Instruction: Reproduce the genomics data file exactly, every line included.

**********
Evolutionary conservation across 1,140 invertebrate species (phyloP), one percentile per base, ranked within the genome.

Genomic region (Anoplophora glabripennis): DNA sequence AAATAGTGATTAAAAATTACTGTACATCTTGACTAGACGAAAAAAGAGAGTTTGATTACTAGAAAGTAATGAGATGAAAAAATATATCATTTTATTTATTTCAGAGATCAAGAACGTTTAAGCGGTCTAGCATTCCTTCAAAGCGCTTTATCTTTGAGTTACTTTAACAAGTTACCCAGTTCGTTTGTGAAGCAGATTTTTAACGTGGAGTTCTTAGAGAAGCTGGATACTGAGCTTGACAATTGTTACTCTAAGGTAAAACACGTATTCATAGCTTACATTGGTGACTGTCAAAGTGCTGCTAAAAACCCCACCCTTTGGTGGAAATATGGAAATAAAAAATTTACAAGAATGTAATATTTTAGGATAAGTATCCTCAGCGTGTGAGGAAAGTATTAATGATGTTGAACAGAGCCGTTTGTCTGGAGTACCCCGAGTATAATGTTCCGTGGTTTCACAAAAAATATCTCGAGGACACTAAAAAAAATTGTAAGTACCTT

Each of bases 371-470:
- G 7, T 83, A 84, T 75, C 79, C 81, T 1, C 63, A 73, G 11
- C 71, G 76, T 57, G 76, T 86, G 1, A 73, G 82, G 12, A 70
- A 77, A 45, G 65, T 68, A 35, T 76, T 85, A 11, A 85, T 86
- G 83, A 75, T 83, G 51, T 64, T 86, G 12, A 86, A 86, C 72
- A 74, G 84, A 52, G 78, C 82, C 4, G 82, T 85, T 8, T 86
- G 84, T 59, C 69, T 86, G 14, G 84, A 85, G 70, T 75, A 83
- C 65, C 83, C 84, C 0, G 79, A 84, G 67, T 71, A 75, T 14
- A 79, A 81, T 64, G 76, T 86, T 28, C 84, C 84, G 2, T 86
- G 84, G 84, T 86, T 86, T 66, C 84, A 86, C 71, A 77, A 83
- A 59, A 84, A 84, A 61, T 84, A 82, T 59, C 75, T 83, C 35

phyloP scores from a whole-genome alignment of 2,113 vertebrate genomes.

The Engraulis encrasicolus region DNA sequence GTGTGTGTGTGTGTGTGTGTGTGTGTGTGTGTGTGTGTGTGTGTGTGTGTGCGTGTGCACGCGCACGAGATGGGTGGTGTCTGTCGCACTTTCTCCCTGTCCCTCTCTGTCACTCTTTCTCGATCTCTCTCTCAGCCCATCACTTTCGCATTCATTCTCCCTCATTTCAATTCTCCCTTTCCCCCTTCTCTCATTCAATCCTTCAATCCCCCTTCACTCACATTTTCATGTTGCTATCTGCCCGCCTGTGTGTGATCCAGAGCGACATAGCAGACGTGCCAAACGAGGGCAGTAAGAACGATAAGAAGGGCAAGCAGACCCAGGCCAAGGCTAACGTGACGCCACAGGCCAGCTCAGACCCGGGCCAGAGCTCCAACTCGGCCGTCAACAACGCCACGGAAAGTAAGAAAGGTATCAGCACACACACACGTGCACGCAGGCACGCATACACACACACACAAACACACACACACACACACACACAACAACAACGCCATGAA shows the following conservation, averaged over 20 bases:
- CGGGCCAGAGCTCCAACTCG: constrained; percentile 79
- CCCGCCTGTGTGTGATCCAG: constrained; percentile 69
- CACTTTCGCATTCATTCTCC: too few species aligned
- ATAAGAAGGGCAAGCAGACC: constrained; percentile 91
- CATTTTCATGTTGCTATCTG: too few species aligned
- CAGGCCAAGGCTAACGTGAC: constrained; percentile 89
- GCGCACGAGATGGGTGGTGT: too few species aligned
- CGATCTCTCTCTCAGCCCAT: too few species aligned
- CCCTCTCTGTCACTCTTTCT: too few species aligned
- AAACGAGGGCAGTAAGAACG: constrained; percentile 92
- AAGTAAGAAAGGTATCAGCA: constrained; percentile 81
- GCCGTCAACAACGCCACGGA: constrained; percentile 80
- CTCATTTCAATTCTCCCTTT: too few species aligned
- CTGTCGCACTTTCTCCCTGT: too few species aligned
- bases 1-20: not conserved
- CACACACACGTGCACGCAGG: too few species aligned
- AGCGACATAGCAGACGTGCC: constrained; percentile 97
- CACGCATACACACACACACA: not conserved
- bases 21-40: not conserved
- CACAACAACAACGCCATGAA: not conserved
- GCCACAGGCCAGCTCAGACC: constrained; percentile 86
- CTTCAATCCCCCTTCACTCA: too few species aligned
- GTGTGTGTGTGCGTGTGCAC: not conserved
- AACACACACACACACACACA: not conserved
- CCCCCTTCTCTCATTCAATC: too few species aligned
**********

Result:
Evolutionary conservation across 1,140 invertebrate species (phyloP), one percentile per base, ranked within the genome.

Genomic region (Anoplophora glabripennis): DNA sequence AAATAGTGATTAAAAATTACTGTACATCTTGACTAGACGAAAAAAGAGAGTTTGATTACTAGAAAGTAATGAGATGAAAAAATATATCATTTTATTTATTTCAGAGATCAAGAACGTTTAAGCGGTCTAGCATTCCTTCAAAGCGCTTTATCTTTGAGTTACTTTAACAAGTTACCCAGTTCGTTTGTGAAGCAGATTTTTAACGTGGAGTTCTTAGAGAAGCTGGATACTGAGCTTGACAATTGTTACTCTAAGGTAAAACACGTATTCATAGCTTACATTGGTGACTGTCAAAGTGCTGCTAAAAACCCCACCCTTTGGTGGAAATATGGAAATAAAAAATTTACAAGAATGTAATATTTTAGGATAAGTATCCTCAGCGTGTGAGGAAAGTATTAATGATGTTGAACAGAGCCGTTTGTCTGGAGTACCCCGAGTATAATGTTCCGTGGTTTCACAAAAAATATCTCGAGGACACTAAAAAAAATTGTAAGTACCTT

Each of bases 371-470:
- G 7, T 83, A 84, T 75, C 79, C 81, T 1, C 63, A 73, G 11
- C 71, G 76, T 57, G 76, T 86, G 1, A 73, G 82, G 12, A 70
- A 77, A 45, G 65, T 68, A 35, T 76, T 85, A 11, A 85, T 86
- G 83, A 75, T 83, G 51, T 64, T 86, G 12, A 86, A 86, C 72
- A 74, G 84, A 52, G 78, C 82, C 4, G 82, T 85, T 8, T 86
- G 84, T 59, C 69, T 86, G 14, G 84, A 85, G 70, T 75, A 83
- C 65, C 83, C 84, C 0, G 79, A 84, G 67, T 71, A 75, T 14
- A 79, A 81, T 64, G 76, T 86, T 28, C 84, C 84, G 2, T 86
- G 84, G 84, T 86, T 86, T 66, C 84, A 86, C 71, A 77, A 83
- A 59, A 84, A 84, A 61, T 84, A 82, T 59, C 75, T 83, C 35

phyloP scores from a whole-genome alignment of 2,113 vertebrate genomes.

The Engraulis encrasicolus region DNA sequence GTGTGTGTGTGTGTGTGTGTGTGTGTGTGTGTGTGTGTGTGTGTGTGTGTGCGTGTGCACGCGCACGAGATGGGTGGTGTCTGTCGCACTTTCTCCCTGTCCCTCTCTGTCACTCTTTCTCGATCTCTCTCTCAGCCCATCACTTTCGCATTCATTCTCCCTCATTTCAATTCTCCCTTTCCCCCTTCTCTCATTCAATCCTTCAATCCCCCTTCACTCACATTTTCATGTTGCTATCTGCCCGCCTGTGTGTGATCCAGAGCGACATAGCAGACGTGCCAAACGAGGGCAGTAAGAACGATAAGAAGGGCAAGCAGACCCAGGCCAAGGCTAACGTGACGCCACAGGCCAGCTCAGACCCGGGCCAGAGCTCCAACTCGGCCGTCAACAACGCCACGGAAAGTAAGAAAGGTATCAGCACACACACACGTGCACGCAGGCACGCATACACACACACACAAACACACACACACACACACACACAACAACAACGCCATGAA shows the following conservation, averaged over 20 bases:
- CGGGCCAGAGCTCCAACTCG: constrained; percentile 79
- CCCGCCTGTGTGTGATCCAG: constrained; percentile 69
- CACTTTCGCATTCATTCTCC: too few species aligned
- ATAAGAAGGGCAAGCAGACC: constrained; percentile 91
- CATTTTCATGTTGCTATCTG: too few species aligned
- CAGGCCAAGGCTAACGTGAC: constrained; percentile 89
- GCGCACGAGATGGGTGGTGT: too few species aligned
- CGATCTCTCTCTCAGCCCAT: too few species aligned
- CCCTCTCTGTCACTCTTTCT: too few species aligned
- AAACGAGGGCAGTAAGAACG: constrained; percentile 92
- AAGTAAGAAAGGTATCAGCA: constrained; percentile 81
- GCCGTCAACAACGCCACGGA: constrained; percentile 80
- CTCATTTCAATTCTCCCTTT: too few species aligned
- CTGTCGCACTTTCTCCCTGT: too few species aligned
- bases 1-20: not conserved
- CACACACACGTGCACGCAGG: too few species aligned
- AGCGACATAGCAGACGTGCC: constrained; percentile 97
- CACGCATACACACACACACA: not conserved
- bases 21-40: not conserved
- CACAACAACAACGCCATGAA: not conserved
- GCCACAGGCCAGCTCAGACC: constrained; percentile 86
- CTTCAATCCCCCTTCACTCA: too few species aligned
- GTGTGTGTGTGCGTGTGCAC: not conserved
- AACACACACACACACACACA: not conserved
- CCCCCTTCTCTCATTCAATC: too few species aligned